By Julie I. Fershtman, Attorney at Law
In the horse industry, registration papers do not automatically reflect true ownership. This can pose a problem, for example, if these scenarios occur:
• The horse injures someone and the injured person assumes that the one named on the papers is the horse’s owner who should be sued.
• A creditor (such as a bank) secures a large money judgment against a horse owner for an unpaid debt and then tries to seize and sell off the registered horse to satisfy the judgment. But although the papers are in the debtor’s name, the fact is that someone else owns the horse.
Do Registration Papers Really Prove Ownership?
Many people in the horse industry believe that the person named on a horse’s registration papers is the horse’s true, legal owner. However, this is NOT always true in the eyes of the law. Courts in a few states that have examined the issue have, in fact, reaffirmed that the name appearing on the horse’s breed registration papers may not necessarily be the horse’s owner. In essence, the courts have recognized that a horse’s breed registration papers are not the same as a title to a car. The courts may also have taken into account that many people in the horse industry simply do not transfer the horse’s breed registration papers when they sell a horse.
Strategies for Avoiding Liability
Here are a few suggestions for avoiding liability:
• Get it in writing. When you buy or sell a horse, get written confirmation that the horse has been sold and that title has transferred. Insist on a Bill of Sale and keep a copy of the document. This article offers suggestions for a simple bill of sale.
• Transfer the registration papers, or specify in the sale agreement if the horse is not being sold with papers.
Documenting a Sale
An equine sale agreement can be drafted in as few as five minutes. A more complete contract, which can protect you better, takes longer and can be drafted by a knowledgeable attorney. Here are the minimum elements for what I call the “five minute sales contract.”
• Parties State the seller and buyer’s full names, addresses, and telephone numbers. Minors under the age of 18 need a parent or legally appointed guardian to sign.
• Horse Describe the horse clearly. For example: “Scotty Straw, 2007 American Quarter Horse gelding; AQHA Registration No. 123456; Dark chestnut with blaze and three socks.” Specify whether the seller is transferring registration papers along with the horse.
• Price State the full sales price and whether the Seller has been fully paid. If the state law requires payment of sales tax, state who is paying the taxes.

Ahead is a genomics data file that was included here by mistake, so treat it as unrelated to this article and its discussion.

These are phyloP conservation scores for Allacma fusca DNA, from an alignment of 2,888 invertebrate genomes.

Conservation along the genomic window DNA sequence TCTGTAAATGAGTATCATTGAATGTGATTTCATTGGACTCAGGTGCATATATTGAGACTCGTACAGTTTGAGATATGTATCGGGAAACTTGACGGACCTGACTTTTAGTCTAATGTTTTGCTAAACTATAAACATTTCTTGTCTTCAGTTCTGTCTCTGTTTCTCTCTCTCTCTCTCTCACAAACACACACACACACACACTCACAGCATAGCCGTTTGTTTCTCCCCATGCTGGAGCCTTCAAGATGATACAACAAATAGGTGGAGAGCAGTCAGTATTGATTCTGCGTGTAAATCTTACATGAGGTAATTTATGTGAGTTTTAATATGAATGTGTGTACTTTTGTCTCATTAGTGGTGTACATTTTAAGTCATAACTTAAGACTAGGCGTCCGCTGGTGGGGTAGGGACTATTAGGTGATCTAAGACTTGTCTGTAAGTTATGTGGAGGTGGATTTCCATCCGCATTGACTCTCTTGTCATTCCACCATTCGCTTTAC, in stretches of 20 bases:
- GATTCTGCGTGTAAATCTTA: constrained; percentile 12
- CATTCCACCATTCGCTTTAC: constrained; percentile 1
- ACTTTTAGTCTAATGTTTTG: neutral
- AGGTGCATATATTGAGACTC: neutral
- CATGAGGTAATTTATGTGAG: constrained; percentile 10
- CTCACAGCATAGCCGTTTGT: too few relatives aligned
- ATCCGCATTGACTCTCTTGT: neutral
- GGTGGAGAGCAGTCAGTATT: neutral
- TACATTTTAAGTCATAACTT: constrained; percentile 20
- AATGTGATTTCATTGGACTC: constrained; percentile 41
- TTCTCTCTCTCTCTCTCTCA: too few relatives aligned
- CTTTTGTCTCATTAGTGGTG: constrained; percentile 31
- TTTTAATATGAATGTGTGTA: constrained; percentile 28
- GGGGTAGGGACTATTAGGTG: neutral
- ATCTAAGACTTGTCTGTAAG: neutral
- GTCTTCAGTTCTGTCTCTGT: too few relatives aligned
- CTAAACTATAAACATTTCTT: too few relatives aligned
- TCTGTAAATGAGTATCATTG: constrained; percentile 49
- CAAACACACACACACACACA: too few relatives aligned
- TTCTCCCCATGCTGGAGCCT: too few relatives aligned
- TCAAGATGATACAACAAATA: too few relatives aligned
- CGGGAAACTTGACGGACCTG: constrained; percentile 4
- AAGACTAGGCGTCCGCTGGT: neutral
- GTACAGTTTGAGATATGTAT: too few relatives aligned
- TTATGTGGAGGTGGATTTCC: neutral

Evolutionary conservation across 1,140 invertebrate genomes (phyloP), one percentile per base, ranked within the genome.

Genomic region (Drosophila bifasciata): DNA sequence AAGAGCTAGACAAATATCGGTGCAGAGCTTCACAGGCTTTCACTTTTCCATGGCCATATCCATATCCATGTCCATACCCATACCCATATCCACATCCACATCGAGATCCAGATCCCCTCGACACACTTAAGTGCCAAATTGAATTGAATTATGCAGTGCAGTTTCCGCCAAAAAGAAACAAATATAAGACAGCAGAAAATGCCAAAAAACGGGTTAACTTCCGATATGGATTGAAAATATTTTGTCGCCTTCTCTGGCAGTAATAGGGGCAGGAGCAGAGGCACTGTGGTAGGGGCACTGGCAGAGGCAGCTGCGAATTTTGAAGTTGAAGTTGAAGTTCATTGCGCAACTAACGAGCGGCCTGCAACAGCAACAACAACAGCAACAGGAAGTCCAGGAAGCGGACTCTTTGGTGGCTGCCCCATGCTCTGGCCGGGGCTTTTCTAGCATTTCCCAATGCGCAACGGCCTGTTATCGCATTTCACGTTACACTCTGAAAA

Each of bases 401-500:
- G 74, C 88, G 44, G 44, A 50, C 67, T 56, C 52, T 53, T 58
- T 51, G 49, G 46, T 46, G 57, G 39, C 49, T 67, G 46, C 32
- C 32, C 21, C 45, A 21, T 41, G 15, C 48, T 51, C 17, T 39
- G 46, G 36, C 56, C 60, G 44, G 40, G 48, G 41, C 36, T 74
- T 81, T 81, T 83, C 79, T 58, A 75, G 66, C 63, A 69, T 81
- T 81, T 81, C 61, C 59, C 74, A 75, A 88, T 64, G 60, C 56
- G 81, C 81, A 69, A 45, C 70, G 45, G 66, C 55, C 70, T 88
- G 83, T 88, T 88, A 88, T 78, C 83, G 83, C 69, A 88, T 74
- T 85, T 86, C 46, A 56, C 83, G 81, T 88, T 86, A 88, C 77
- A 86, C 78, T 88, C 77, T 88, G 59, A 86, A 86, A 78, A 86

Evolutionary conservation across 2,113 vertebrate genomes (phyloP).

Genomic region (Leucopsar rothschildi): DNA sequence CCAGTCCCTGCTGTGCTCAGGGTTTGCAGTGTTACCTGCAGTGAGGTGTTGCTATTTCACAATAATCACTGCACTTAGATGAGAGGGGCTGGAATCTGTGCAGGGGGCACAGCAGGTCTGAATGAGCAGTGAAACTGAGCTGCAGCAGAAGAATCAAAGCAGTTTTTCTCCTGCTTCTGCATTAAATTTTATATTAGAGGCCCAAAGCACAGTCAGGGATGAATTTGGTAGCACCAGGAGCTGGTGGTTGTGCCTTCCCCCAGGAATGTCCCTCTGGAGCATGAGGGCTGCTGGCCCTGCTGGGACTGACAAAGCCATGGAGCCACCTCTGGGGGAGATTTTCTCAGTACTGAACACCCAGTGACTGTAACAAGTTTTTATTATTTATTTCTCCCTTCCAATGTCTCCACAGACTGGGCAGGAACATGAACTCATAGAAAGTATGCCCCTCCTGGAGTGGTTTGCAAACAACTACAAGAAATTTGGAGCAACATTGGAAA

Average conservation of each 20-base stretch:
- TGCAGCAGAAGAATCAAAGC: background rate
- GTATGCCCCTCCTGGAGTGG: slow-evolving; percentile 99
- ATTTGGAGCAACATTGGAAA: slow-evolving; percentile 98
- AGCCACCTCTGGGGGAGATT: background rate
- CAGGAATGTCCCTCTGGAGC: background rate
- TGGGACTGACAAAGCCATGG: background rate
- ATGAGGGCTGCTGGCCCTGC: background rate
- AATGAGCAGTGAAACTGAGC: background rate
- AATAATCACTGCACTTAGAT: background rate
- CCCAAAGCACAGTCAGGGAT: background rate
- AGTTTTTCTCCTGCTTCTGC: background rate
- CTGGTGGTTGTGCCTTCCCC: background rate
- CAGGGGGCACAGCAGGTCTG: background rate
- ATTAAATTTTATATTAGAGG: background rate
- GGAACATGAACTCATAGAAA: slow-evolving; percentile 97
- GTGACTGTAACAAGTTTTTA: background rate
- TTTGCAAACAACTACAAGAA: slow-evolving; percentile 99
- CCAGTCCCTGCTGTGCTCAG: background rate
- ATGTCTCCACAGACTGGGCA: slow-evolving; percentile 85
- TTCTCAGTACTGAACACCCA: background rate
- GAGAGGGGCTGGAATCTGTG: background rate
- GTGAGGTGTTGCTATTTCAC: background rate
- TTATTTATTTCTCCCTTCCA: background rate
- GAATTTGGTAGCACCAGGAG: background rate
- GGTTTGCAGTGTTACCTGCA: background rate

• Warranties Sometimes the seller makes promises regarding the horse’s qualities or condition, which are important to the buyer (examples: “he does not crib” or “she has never been lame or treated for lameness”). These are generally known as warranties. Although certain laws may govern warranties (these laws are beyond the scope of this article), buyers may want to confirm in writing the most important warranties or promises. The parties can list the statements the seller has made on which the buyer is relying. Never buy a horse from someone who refuses to warrant in writing that they own the horse and can sell it to you free of liens and encumbrances. Legally, the seller can try to disclaim warranties in the contract through language that he or she has made no warranties and/or that the horse is being sold “as is.” State laws usually address how this is done. Also, these laws often state that disclaimers must be conspicuous (noticeable).
• Signatures Sometimes the document can call for signatures of both the buyer or seller, but the most simple sale agreement can be signed by the seller. If a person claims to sign the sale agreement on behalf of a business, make sure that he or she has authority to sign and bind the business.
This article does not constitute legal advice. When questions arise based on specific situations, direct them to a knowledgeable attorney.
About the Author: A lawyer for nearly 24 years, Julie Fershtman is one of the nation’s most experienced Equine Law practitioners, has successfully tried equine cases before juries in four states, has drafted hundreds of equine industry contracts, and is a Fellow of the American College of Equine Attorneys. For more information, visit www.equinelaw.net or www.equinelaw.info. Julie Fershtman’s books, MORE Equine Law & Horse Sense and Equine Law & Horse Sense, help people avoid disputes.